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The Texas Tech Dairy Barn has not been included in the current draft of the Texas Tech University Masterplan. In 1991, the Texas Tech student body mobilized a fund-raising effort to save the Barn and succeeded in financing the stabilization of the structure. A listing in the National Register of Historic Places soon followed, and everyone seemed to think that the Dairy Barn had been preserved for posterity.

Six years later, the Dairy Barn has somehow mysteriously vanished from the landscaping and architectural plans now under consideration for the future of Texas Tech University.

The Dairy Barn is worth preserving in the very spot it has inhabited since the opening day of classes at Texas Technological College in September of 1925. Indeed, at that point in time, the Dairy Barn was so important to the educational curriculum of the new School of Agriculture it was built before classrooms.

W.L. “Runt” Stangel, Texas Tech’s first instructor in animal husbandry, worked directly with original campus architect Wyatt Hedrick of Fort Worth’s Sanguinet, Staats & Hendrick in designing and constructing a thoroughly modern barn to support a model dairy planned for the new college.

The Barn’s structural integrity and most of its distinctive architectural details have remained intact. With its conical-roofed silo, masonry walls, stuccoed exterior, gambrel-roofed two-story wing, gabeled-roof first-story wing, exposed rafters, and decorative brackets, the Texas Tech Dairy Barn is quintessentially contemporaneous bungalow style architecture – worthy of note in the National Register of Historic Places.

What the Dairy Barn represents educationally is perhaps even more significant. The structure stands as a dramatic symbol of rural resourcefulness and educational innovation.

Spare rooms in the Barn were used as housing for students who were able to bring and care for up to three dairy cows. For a year, the Student Dairy Association sold milk retail, ten in 1928 sold directly to the new Department of Dairy Manufactures, a department that had a significant impact on the economy of West Texas.

Through the vision and expertise of Dean Arthur Leidigh, W. L. Stangel, and Kenneth M. Renner, Texas Tech served as the driving force behind a thriving diary industry throughout the region. Donald Green notes: “By 1930, Lubbock produced one-fourth of all the butter manufactured in Texas and had 45 wholesale and retail dairies… There were 291 ‘cream buying stations’ in the South Plains area.”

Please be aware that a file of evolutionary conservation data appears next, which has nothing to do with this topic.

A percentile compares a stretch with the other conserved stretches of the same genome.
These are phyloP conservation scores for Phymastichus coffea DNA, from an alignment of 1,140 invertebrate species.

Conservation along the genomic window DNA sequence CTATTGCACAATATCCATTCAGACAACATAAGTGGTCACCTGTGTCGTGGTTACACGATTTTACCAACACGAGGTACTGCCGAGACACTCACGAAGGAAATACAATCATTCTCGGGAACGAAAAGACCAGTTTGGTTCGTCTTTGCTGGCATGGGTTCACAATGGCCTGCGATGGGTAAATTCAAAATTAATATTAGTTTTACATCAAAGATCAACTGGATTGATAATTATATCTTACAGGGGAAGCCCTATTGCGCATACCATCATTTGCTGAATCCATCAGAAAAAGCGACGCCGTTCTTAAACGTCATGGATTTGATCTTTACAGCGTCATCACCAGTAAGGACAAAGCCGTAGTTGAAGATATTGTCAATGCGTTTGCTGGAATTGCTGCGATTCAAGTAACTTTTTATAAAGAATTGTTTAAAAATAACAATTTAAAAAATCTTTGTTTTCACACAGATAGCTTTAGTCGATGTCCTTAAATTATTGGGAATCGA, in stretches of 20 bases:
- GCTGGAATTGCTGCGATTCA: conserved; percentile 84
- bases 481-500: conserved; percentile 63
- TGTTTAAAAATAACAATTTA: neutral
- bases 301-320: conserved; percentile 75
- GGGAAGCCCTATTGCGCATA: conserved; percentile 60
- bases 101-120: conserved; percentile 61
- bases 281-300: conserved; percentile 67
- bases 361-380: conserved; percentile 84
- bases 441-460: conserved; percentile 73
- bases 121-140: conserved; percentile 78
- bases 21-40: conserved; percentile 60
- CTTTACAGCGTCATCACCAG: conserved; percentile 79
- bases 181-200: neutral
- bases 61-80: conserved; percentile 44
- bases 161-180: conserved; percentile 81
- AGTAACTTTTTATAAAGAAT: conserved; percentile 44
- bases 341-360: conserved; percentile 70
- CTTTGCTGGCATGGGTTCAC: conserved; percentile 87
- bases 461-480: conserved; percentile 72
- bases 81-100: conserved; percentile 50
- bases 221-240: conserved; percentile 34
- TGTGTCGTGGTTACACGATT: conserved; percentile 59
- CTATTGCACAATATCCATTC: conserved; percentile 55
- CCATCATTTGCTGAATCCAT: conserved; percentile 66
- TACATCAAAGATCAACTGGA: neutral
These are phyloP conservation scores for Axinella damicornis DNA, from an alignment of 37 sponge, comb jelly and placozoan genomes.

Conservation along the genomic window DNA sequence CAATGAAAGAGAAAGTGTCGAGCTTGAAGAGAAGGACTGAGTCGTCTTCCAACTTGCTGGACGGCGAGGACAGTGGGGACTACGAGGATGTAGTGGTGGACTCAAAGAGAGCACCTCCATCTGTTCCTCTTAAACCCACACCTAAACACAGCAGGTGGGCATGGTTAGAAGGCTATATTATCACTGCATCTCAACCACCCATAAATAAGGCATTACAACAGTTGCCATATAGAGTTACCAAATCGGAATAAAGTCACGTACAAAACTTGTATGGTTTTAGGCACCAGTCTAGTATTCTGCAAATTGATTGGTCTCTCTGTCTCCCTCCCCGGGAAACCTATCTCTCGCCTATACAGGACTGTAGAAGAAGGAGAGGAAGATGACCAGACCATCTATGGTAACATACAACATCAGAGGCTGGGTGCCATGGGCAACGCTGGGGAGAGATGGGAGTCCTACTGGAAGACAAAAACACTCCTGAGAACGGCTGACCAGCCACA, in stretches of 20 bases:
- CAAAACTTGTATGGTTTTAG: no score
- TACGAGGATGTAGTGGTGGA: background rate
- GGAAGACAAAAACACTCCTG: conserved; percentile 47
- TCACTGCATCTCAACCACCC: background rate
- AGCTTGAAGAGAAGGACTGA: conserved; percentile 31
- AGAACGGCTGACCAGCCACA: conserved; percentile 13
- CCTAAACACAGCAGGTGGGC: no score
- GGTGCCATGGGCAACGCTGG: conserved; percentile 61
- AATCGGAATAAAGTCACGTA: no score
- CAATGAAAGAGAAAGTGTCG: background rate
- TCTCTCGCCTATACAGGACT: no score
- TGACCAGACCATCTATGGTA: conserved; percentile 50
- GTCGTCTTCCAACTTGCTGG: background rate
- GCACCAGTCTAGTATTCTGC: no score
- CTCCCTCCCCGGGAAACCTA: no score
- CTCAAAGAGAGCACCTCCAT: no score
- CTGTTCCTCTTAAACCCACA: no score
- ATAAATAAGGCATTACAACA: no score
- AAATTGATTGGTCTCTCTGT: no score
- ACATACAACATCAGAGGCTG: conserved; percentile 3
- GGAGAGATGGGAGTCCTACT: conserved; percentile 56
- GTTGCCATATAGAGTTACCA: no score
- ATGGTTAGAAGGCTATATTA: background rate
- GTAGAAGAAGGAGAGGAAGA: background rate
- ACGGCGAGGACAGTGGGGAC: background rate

Thanks to urbanization and the miracle of refrigeration, ice cream was all the rage. In 1934 three-fourths of requests for Ag graduates were for ‘ice cream makers.’ Renner was in the vanguard of ice cream testing and evaluation, milk inspection, and in creating a uniform cream grading standard for the State of Texas.

Alas, the complications of managing student services brought an end to work study in the Dairy Barn in 1935, and by 1975 Agriculture offered only one course in Dairy Products, but the agricultural mandate that created Texas Tech and the progressive, dedicated ag faculty that nurtured a rigorous educational curriculum at the new college are memorialized through the continued existence of the Texas Tech Dairy Barn.  

Let’s make the Texas Tech Dairy Barn a dynamic part of our thriving contemporary University. Meld the old with the new and celebrate our flowering from deep rural roots into an expansive, high tech, multidisciplinary institution of higher learning. Make the Dairy Barn a fabulous restaurant! And for dessert, serve double-crust fruit pies, topped with rich, homemade ice cream – in worthy tribute to our progressive past, to those bygone days when the Student Dairy Association sold cream so thick you had to thin it to whip it.

~ Texas Tech Dairy Barn in Jeopardy!,” LHS newsletter, Insite, Spring 1997

The Latest on the Texas Tech Dairy Barn

The Daily Toreador, the campus newspaper for Texas Tech University, ran an article titled "Students make plans to redesign Dairy Barn" on November 30, 2011. 

The student design below includes examples of suggested hardscapes and plantings around the Dairy Barn should it be restored.

More information on this historical structure can be found the Texas Tech University Archives' blog site.

A new roof was placed on the barn in 2012.

The Dairy Barn was one of seven original structures standing when Texas Technological College opened in 1925. The structure still stands today and is in dire need of restoration and preservation.

Sketch of the barn showing the columnar silo.

In recognition of National Dairy Month, Texas Tech revisited the university’s iconic landmark at the height of its operation in this video presentation. Posted June 25, 2013.


W. D. Benson House
A. B. Davis House
Mast-White House
St. Paul's-on-the-Plains Church
Texas Tech Dairy Barn

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Lubbock Heritage Society, P. O. Box 5443, Lubbock, Texas 79408 (806) 392.4949, LubbockHeritageSociety@gmail.com